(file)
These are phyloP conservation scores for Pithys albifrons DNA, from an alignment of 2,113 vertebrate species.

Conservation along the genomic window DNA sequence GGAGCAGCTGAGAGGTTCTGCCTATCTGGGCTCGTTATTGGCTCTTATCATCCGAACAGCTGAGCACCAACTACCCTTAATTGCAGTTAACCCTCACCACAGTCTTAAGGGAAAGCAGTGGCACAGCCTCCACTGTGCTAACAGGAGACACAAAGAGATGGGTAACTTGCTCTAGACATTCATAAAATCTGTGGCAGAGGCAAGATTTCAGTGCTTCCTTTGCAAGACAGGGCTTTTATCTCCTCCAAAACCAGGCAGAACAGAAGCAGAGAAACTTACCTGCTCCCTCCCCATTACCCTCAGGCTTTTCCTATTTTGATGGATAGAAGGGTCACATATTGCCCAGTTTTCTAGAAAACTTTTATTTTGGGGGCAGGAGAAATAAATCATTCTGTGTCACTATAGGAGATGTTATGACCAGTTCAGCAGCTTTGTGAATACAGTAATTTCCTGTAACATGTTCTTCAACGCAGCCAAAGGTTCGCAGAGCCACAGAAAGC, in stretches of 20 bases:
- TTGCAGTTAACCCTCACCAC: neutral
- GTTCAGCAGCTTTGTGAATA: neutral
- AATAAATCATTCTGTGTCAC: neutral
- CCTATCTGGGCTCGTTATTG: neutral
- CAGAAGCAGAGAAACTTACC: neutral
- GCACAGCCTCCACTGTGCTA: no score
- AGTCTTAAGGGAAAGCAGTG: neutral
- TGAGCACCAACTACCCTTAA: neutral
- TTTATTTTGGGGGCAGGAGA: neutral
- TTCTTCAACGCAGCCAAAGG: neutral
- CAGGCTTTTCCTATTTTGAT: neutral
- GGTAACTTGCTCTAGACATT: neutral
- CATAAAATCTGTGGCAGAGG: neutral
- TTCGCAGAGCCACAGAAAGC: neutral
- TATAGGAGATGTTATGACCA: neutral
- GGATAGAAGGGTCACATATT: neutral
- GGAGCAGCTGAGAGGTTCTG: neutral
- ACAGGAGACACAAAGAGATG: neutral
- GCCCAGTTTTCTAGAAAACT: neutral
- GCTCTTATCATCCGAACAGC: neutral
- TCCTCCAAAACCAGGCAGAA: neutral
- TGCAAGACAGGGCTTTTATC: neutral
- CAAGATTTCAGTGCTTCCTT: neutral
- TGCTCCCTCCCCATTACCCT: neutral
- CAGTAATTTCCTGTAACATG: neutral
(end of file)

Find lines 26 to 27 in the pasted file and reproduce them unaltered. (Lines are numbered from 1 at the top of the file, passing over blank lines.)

- TGCTCCCTCCCCATTACCCT: neutral
- CAGTAATTTCCTGTAACATG: neutral